6. Ginger – Cochin Ginger

Pungent, spicy and fresh, it is difficult to describe the flavour of ginger in words. It is just… gingery. Even the mass farmed versions from China cannot do away with the distinctive tropical taste of ginger, though it is far more diluted than prized varieties. In general, fresh ginger is preferably since most of the flavour compounds have not dried off, but old ginger still packs a punch while lasting longer. Two varieties of ginger vie for the best in the world; from the East, Cochin ginger from India and from the West, Jamaican ginger from Jamaica. Also known as Calicut ginger, Cochin ginger commands some of the highest prices in the world for its lemony fragrance and finely-fibred texture. Jamaican ginger, on the other hand, is not very well known outside the island, but its claim to fame is not just in its delicious taste but its role as the ingredient in Jamaican ginger beer, Jamaican ginger cake and other ginger-based delicacies of Usain Bolt’s country.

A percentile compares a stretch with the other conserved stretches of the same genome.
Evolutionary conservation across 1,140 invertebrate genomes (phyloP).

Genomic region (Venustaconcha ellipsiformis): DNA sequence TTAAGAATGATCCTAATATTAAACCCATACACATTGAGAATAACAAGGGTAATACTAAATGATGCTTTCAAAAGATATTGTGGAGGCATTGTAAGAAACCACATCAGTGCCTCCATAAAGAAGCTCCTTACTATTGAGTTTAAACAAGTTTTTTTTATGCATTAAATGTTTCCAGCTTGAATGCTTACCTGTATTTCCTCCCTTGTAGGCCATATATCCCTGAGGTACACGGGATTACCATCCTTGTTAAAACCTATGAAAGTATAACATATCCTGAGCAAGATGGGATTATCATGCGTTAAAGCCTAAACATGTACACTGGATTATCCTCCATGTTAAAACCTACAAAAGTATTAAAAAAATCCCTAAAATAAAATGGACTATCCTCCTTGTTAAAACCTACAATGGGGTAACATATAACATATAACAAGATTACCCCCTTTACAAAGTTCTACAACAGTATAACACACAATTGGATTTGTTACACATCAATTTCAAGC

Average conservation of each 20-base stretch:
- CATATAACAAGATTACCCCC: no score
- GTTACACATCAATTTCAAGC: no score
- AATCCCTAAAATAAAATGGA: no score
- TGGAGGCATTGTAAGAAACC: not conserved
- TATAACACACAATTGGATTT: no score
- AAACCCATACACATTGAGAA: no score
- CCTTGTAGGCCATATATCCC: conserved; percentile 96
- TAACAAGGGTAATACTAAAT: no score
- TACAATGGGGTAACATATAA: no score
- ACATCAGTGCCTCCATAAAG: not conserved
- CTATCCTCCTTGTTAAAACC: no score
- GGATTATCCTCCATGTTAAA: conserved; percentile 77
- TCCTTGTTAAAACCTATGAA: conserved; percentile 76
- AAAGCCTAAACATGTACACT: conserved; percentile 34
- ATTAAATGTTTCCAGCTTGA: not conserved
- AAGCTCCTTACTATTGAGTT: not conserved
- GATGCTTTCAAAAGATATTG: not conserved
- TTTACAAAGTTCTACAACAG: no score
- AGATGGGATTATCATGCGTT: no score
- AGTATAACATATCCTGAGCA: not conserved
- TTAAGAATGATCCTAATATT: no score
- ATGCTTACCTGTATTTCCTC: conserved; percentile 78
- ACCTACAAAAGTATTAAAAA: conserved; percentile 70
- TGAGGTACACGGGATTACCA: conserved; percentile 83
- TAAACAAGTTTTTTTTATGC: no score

7. Cinnamon – Sri Lankan/True Cinnamon

They call the cinnamon that originates in Sri Lanka, ‘true cinnamon’ or ‘real cinnamon’. Implying that there is an untrue or fake cinnamon out there. That’s a rather dramatic assertion, but there is also some truth to that. Most of the cinnamon consumed in the world is cassia cinnamon from the cinnamomum cassia plant mainly grown in China and Indonesia. Sri Lankan ‘true’ cinnamon is the bark of cinnamomum zeylanicum, a separate though related species. Cassia cinnamon is as cheap as chips, and also contains high levels of coumarin, which can impair the liver and kidney over time. Sri Lankan cinnamon does not have this drawback, and is significantly more expensive, given its time-consuming manufacturing process. You can tell by just looking. Cassia cinnamon sticks are thick with very little, if any, rolls; Sri Lankan cinnamon is dense, thin and in multiple layers, from the painstaking process of bundling thin bark strands together. So while cassia cinnamon is an easy way to derive pungency (especially in savoury dishes), Sri Lankan cinnamon has a delicate, complex sweet flavour reminiscent of cloves that is best in desserts and pastries. So now you know.

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Published November 28, 2016